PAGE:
Were Semi-Arid Areas Wetter or Drier during the Pliocene?

Wednesday, 17 December 2014: 9:00 AM
Sarah J Feakins1, Hannah Liddy1 and Jessica E Tierney2, (1)University of Southern California, Los Angeles, CA, United States, (2)WHOI, Woods Hole, MA, United States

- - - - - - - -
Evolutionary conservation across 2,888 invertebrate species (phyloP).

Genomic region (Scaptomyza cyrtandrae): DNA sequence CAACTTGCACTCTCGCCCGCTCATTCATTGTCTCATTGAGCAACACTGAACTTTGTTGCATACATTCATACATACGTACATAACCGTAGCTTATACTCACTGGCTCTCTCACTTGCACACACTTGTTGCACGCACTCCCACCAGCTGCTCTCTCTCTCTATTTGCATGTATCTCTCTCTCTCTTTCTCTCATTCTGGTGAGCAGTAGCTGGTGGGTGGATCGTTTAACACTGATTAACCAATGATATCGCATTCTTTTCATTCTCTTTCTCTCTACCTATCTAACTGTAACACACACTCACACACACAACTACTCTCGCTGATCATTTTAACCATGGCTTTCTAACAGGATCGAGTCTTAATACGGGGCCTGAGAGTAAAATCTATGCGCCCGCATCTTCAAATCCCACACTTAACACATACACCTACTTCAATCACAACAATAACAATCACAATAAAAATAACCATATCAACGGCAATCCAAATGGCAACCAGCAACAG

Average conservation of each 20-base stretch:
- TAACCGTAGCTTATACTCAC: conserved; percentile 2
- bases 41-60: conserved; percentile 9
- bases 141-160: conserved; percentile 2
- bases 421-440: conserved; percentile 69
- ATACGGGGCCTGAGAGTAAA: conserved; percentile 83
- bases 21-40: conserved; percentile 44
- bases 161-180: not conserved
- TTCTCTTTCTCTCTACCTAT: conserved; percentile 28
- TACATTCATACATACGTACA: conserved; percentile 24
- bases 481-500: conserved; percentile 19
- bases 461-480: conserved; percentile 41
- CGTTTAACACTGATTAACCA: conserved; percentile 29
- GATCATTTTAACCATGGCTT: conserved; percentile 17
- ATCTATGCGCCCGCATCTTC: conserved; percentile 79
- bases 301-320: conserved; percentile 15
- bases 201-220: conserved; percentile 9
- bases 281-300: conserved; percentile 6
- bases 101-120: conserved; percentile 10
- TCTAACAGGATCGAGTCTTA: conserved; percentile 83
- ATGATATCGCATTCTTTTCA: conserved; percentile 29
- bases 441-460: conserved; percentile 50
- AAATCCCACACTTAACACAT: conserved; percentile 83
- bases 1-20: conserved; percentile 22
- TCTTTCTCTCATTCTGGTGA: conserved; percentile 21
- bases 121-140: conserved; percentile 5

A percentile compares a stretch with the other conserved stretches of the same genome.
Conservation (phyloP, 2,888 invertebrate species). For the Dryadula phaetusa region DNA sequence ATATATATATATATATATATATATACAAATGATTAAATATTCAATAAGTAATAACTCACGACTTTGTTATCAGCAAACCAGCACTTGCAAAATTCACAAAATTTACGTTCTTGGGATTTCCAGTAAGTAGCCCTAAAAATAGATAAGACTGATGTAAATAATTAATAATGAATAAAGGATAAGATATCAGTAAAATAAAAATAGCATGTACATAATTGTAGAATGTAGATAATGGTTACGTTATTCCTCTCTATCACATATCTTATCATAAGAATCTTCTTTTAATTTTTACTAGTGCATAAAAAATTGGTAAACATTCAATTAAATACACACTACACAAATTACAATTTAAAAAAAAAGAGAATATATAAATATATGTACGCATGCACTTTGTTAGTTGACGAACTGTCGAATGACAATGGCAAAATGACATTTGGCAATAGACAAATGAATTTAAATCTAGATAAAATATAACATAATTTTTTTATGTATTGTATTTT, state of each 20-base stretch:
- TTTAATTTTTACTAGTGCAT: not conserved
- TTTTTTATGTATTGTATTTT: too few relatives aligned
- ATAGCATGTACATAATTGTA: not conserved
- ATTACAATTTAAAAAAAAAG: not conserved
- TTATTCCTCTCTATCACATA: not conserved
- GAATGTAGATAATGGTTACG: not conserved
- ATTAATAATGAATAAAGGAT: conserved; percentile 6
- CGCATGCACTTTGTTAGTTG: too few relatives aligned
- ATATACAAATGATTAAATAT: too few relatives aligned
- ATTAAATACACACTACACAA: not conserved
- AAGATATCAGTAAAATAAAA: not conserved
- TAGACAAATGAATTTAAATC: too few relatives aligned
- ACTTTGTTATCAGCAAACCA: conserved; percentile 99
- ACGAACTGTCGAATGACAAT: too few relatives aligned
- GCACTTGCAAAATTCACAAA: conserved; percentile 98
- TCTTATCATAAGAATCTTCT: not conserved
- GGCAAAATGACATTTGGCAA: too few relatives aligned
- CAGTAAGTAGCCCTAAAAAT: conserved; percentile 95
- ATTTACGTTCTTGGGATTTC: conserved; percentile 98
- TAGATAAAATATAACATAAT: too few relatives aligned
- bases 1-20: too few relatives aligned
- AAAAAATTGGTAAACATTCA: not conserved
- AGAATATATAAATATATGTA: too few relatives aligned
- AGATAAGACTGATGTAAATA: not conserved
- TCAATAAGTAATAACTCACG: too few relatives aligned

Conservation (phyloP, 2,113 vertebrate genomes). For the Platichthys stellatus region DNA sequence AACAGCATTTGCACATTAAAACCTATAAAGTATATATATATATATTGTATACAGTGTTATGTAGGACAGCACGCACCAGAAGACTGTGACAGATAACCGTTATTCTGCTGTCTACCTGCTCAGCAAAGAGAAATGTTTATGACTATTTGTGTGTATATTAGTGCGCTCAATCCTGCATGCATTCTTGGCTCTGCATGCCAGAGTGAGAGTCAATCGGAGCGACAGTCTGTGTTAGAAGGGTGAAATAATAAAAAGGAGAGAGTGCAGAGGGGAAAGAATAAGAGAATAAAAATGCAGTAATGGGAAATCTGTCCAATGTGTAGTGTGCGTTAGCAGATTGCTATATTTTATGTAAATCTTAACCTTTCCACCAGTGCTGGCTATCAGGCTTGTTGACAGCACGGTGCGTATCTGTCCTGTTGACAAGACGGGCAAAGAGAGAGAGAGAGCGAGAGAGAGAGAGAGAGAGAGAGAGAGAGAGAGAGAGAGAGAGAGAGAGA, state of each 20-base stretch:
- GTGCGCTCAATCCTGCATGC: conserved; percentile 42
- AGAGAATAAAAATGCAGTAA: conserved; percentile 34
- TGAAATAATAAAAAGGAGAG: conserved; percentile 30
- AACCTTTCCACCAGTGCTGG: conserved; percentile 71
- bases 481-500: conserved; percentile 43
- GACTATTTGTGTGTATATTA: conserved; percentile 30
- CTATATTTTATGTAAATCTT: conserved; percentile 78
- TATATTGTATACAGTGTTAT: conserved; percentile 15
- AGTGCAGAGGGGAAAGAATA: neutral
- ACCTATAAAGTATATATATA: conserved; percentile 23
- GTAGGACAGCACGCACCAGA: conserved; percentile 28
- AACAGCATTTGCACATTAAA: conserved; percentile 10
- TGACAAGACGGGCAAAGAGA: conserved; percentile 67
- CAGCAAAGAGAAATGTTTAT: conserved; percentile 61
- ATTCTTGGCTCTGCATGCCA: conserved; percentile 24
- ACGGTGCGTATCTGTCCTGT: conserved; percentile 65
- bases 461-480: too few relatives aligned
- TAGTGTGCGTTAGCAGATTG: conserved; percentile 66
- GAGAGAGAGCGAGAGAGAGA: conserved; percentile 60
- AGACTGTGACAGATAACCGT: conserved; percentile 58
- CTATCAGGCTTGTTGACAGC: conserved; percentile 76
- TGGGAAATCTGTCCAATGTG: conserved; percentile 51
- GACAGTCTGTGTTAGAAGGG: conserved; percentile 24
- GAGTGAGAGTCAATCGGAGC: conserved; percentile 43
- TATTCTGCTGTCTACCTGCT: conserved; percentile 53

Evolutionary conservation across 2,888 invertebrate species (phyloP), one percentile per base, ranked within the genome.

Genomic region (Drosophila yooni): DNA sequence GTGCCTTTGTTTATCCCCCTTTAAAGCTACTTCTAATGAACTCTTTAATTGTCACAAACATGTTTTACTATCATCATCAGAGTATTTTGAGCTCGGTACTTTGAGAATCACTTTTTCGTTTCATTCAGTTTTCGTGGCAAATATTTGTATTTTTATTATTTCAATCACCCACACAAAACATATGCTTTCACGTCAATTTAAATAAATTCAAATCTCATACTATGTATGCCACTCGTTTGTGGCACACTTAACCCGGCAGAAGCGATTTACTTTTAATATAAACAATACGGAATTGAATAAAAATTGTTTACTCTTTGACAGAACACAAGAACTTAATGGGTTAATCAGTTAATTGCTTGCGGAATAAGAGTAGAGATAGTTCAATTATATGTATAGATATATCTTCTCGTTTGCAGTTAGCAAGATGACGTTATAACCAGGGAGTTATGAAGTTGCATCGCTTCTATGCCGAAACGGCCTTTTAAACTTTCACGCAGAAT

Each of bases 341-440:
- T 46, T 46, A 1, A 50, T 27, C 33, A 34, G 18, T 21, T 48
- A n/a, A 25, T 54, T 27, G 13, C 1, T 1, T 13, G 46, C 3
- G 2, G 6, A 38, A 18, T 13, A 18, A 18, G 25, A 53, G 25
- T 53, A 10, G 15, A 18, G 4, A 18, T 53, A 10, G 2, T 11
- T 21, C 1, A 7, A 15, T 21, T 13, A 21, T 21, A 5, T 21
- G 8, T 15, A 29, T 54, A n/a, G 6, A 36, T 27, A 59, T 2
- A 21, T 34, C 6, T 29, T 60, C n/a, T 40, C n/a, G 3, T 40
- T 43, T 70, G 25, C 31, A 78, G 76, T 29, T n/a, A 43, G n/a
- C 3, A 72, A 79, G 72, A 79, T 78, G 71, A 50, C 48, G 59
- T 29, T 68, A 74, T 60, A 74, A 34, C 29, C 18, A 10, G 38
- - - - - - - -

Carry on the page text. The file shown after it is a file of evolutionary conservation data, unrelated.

Drying is projected for many semi-arid areas under global warming scenarios. The Pliocene provides a natural analog for global warmth, allowing us to test the terrestrial response to past warming. Today North East Africa (O to 12 N, 38 to 50 E) includes C3 shrubs in arid areas, C4 grasslands in semi-arid areas and C3 trees in the moister uplands. Here we take a biomarker approach to reconstructing terrestrial vegetation and hydrological changes in NE Africa during the Pliocene and develop complementary records of sea surface temperature (SST) changes in the Western Indian Ocean. We find the plant leaf wax carbon isotopic negative anomaly to be ambiguous. Woody cover interpretations suggest afforestation with C3 trees. But an alternative explanation, an increase of dry C3 shrublands, appears more likely based on drying evidence from hydrogen isotopes and pollen for an expansion of shrub taxa. Either change implies a contraction of the Miocene C4 grasslands. To explore the mechanisms for drying we look to the Western Indian Ocean and find biomarker trends show a coincident cooling (in contrast to Mg/Ca), providing a mechanism to reduce moisture supply to the continent. We are adding to the resolution and coverage of the d13C, dD, pollen and TEX86 records in order to assess whether this Pliocene scenario is robust. Specifically we are testing the hypothesis that a cooling trend in the Western Indian Ocean is coincident with a drying and C3 shrubland expansion. Our work to resolve these quite different scenarios (afforestation or aridification on land) is key, since model simulations have offered up both wetter and drier regional responses to Pliocene global warmth and questions about the direction of SST changes (warming or cooling Indian Ocean across the Pliocene) forms part of the larger present debate about the fidelity of Pliocene SST proxies.